Adrian Delia was not my preferred bid for leadership. And yet, in the constant belief that this individual could make the grade, I have consistently strived to instil amongst readers and friends that given circumstances the party needs to seek cohesion through respect and frank debate. But it is known that mature dialogue lives on respect and trust.
Unfortunately, this gentlemen, that had run a leadership campaign not much to the liking of a party outsider, failed from day one to get a grasp of what leadership mettle is. Being strongly disputed by a group of party activists, instead of patiently exploring to build bridges, irrespective of the inherent problems, he invited into his inner circle a group all immersed in self-interest, pride and fear. Having repeatedly affirmed that he would welcome individuals who would have different ideas than that of the party leadership, the party media is today a hub for censorship.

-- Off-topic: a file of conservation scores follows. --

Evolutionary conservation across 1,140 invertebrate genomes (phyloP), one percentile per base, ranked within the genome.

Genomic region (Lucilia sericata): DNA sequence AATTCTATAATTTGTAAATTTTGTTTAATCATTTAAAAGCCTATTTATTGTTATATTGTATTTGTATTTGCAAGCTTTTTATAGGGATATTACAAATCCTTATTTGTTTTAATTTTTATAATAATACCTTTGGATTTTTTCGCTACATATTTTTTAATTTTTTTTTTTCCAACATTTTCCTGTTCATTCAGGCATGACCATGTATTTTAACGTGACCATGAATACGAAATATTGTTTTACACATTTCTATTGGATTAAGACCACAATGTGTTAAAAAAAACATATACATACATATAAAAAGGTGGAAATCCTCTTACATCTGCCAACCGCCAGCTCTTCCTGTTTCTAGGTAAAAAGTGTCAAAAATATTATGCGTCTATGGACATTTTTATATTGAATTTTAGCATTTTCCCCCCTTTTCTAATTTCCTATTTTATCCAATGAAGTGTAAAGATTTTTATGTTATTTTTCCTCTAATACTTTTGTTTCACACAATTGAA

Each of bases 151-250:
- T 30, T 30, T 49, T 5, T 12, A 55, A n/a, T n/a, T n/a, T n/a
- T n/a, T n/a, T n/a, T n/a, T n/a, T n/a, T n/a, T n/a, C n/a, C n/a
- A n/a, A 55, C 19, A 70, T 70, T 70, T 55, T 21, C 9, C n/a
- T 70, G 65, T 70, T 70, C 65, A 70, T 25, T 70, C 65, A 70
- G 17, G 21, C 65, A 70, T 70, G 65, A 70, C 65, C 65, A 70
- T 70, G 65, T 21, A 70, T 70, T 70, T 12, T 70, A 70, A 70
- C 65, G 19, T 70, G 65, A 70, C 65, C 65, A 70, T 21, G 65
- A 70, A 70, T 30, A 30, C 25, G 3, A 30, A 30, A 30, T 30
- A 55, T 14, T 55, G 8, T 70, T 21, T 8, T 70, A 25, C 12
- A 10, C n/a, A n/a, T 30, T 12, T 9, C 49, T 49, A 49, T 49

The image he is projecting for the 27th July event is at best disturbing. By inference, he displays the certainty that the councillors believe in his agenda, that the outcome shall strengthen the leadership and the party reform shall be rebranding the organisation. And yet most worryingly he asserts that if he were confirmed in the post-action shall be taken in respect of rebels. I sincerely believe that this is not the apparently affable and accessible Delia unless the writing is on the wall. Adrian Delia shall resign to the fact that loyalty is earned not imposed. Adrian Delia needs to realise that in a Christian Democratic formation founded on freedom, respect and dialogue there is no place for submissiveness.